In actual practice, a master apertured component is first set up on the apparatus and the flow characteristics for a given pressure differential are measured. The component proper to be machined is then set up on the apparatus. After the first series machined is then set up on the apparatus. After the first series of apertures have been formed in the component proper, the process parameters of the laser drill are altered to give a change in diameter of the aperture as follows: ##EQU1## where D is the aperture diameter
P1 is the absolute input pressure to the critical flow nozzle
P3g is the gauge input pressure to the component being tested
ΔP3g is the pressure error relative to the master
T1 is the absolute temperature of the air at the input to the critical flow nozzle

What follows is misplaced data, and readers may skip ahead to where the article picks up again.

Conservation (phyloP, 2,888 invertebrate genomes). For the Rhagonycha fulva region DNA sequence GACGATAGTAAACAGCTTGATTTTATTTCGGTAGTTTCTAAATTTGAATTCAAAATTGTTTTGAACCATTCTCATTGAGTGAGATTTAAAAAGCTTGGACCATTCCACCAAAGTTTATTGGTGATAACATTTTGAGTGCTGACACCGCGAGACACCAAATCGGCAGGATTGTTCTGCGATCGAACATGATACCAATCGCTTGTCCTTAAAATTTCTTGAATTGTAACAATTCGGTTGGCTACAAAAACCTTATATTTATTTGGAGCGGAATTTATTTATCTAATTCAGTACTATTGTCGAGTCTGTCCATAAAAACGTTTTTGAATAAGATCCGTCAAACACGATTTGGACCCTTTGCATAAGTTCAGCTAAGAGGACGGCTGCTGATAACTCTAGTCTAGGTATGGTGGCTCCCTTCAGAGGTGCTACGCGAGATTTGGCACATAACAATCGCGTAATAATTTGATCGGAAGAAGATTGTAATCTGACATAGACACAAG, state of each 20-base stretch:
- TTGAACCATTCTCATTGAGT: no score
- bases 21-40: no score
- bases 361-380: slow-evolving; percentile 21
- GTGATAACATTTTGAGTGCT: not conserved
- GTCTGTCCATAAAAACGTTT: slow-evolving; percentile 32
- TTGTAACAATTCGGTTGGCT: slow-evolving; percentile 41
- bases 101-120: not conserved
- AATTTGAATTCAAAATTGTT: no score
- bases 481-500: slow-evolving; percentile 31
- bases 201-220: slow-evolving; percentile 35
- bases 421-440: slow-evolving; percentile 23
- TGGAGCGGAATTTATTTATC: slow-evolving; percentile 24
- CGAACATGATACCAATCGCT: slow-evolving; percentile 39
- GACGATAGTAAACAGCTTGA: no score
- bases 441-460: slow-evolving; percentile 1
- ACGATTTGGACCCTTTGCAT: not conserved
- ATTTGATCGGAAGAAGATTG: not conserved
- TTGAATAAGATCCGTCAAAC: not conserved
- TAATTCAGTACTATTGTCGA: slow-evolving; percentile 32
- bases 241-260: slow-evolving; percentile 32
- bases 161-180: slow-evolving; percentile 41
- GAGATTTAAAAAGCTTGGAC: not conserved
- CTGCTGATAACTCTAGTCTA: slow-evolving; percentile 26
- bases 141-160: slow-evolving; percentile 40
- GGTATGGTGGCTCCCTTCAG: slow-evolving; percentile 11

T3 is the absolute temperature of the air at the input to the component being tested, and
CSF is a calibration scale factor obtained from the initial measurement on the master, calculated in accordance with the following formula: ##EQU2## where P3g(CAL) is the value of P3g as measured on the master, and (CAL) is the absolute input pressure to the critical flow nozzle during mastering.
In one particular example, each sector of apertures is formed at one time and before the next sector is commenced. Alternatively, thirty out of forty apertures in all of the sectors can be formed initially, the resultant air flow measurements made, with the remaining apertures being produced afterwards. This decreases the downtime of the apparatus. The apertures can be produced in the combustor ring 20 in the first instance. Alternatively, a test plate having the same cross-section as the ring can be drilled first and the air flow therethrough measured. The dimensions of the apertures can then be "fine tuned" before machining of the ring proper commences.